“If he has a problem, he calls me, and I move immediately,” Mallett said. “He can call me 24/7. I find it offensive that anyone would say I’m trying to get rid of Tate.”

Bubba Rasberry, a Shreveport business owner who served on the Board of Regents under four governors and served as its chair, readily acknowledges that politics plays a role in who the governor appoints to the higher education boards. But he said those governors – Mike Foster, Kathleen Blanco, Jindal and Edwards -- all let the boards choose their leader for what is typically a one-year appointment.

Passage of the legislation would mean “that only friends of governors get to be heads of the higher education boards,” Rasberry said. “That’s not healthy for the state. It leads to political hacks. The folks I served with wouldn’t acquiesce to that sort of structure.”

Fesi, R-Houma, said he introduced SB 403 last week at the request of the outside group because he had a slot open to file a bill. Senators can sponsor only five bills after the pre-file deadline of March 1.

“It was a group trying to make things better in how the board is put together,” Fesi said. “I dropped it to see what happens.”

What’s happened is a lot of “commotion,” Fesi said, adding, “My phone has been ringing off the hook. I don’t know what I’ve stirred up. I didn’t dig too deep into what it would cause. That was one of my mistakes. I need to go read the bill now.”

Senate President Cameron Henry, R-Metairie, said he hasn’t had the chance to read SB 403 but said Mallett had sought his support for it.

“I’ve also spoken to the governor about his frustration over his inability to make the changes he wants to make to higher education in a timely manner,” Henry said.

Who is Lee Mallett?

Mallett, 67, grew up in the town of Iowa, 15 miles east of Lake Charles. After graduating from Iowa High School, he attended McNeese State for a semester but then dropped out to work fulltime.

He now owns 13 companies, he said, including businesses that offer drug and alcohol treatment, sell salvaged goods and provide frameworks for roofs. In all, he has 200-250 employees, he said.

“I went to real school – that’s the school of real life,” Mallett said. “I’ve seen more than you’ll see in four or eight years of college.”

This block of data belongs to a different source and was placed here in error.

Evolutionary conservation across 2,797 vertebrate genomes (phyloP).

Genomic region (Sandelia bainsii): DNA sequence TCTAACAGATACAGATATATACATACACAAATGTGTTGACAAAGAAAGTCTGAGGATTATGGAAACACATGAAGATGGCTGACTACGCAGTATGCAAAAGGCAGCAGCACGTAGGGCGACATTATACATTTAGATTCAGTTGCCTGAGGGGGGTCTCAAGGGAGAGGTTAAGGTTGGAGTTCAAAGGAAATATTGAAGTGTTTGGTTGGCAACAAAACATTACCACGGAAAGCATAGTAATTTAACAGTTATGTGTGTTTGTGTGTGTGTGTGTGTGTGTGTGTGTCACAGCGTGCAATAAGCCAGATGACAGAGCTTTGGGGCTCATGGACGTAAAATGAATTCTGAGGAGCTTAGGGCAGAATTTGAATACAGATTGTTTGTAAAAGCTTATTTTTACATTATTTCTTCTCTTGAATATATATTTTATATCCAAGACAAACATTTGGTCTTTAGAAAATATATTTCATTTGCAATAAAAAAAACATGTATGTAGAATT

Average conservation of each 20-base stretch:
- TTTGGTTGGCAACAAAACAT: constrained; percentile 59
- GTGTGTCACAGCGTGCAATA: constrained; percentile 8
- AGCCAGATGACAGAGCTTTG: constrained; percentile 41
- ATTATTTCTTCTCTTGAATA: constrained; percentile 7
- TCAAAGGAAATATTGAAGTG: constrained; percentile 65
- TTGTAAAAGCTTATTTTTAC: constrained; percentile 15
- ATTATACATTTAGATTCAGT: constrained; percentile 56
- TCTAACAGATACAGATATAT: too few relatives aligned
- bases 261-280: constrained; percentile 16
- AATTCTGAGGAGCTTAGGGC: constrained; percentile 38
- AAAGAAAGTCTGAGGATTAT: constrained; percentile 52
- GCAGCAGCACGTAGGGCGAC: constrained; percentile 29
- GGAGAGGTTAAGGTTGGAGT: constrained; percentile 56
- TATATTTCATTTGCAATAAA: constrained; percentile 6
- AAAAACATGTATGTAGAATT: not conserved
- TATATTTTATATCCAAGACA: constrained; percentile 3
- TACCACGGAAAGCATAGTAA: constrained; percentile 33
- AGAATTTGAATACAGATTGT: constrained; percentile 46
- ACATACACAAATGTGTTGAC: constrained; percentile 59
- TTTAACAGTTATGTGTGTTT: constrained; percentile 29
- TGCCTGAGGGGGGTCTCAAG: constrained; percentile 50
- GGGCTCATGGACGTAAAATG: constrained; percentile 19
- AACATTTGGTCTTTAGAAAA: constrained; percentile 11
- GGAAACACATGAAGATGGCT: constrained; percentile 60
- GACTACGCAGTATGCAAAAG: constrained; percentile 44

He chairs the Louisiana State Licensing Board of Contractors, appointed by first Jindal and then Edwards.

Mallett gave at least $15,000 to Jindal, who after his election in 2007 had an adviser ask Mallett to serve on the LSU board.

“I had to ask what the board did,” Mallett said.

When Jindal was termed out in 2015, Mallett supported then-U.S. Sen. David Vitter, the Republican favorite, but Edwards unexpectedly won the race.

Edwards vetoed a bill that Mallett wanted, and the two met, said Mallett.

When Edwards sought reelection in 2019, campaign finance records show that Mallett, family members and his companies gave $45,000 to Edwards and $100,000 to Gumbo PAC, an outside group supporting him.

Edwards reappointed Mallett to serve on the LSU board.

In 2023, Mallett contributed at least $50,000 to Landry and groups supporting his gubernatorial campaign.

“Education is a big deal to me,” said Mallett. “So is workforce (development). I play politics really, really hard.”

Last year, Mallett hosted weekly dinners at the lieutenant governor’s apartment at the Pentagon Barracks across from the Capitol for LSU officials and legislators and this year is also hosting gatherings for a wider circle of higher education officials. Mallett brings cooks and the food.

“I’m a 100 percenter in no matter what I do,” he said.

Staff reporter Sam Karlin contributed to this article.